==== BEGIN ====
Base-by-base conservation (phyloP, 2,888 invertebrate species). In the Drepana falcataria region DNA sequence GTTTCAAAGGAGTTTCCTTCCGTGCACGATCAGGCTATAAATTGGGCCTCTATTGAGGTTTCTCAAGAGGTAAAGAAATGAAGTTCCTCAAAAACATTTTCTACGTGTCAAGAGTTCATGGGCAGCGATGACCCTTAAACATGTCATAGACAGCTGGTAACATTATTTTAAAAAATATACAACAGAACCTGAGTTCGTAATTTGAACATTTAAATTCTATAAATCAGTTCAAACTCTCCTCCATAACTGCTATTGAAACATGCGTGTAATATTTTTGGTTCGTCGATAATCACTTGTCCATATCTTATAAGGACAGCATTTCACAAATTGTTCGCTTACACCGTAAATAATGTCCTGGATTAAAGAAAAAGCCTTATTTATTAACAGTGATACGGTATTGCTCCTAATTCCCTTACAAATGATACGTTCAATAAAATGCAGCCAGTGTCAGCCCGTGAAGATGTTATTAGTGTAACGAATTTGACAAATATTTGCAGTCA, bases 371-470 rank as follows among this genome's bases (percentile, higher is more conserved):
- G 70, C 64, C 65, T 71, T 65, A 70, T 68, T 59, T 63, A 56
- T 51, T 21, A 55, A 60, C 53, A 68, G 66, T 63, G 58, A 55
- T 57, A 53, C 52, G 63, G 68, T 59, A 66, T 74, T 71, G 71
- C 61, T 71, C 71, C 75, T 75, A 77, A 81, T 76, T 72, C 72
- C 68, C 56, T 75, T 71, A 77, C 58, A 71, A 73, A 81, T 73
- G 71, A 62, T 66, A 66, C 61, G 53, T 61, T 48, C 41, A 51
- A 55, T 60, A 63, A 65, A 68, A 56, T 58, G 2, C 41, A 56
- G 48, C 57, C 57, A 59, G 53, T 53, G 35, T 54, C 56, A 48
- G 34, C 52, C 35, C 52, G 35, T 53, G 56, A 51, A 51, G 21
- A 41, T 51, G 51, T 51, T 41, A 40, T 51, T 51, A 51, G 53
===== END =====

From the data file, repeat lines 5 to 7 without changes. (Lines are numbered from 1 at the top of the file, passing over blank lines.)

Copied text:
- C 61, T 71, C 71, C 75, T 75, A 77, A 81, T 76, T 72, C 72
- C 68, C 56, T 75, T 71, A 77, C 58, A 71, A 73, A 81, T 73
- G 71, A 62, T 66, A 66, C 61, G 53, T 61, T 48, C 41, A 51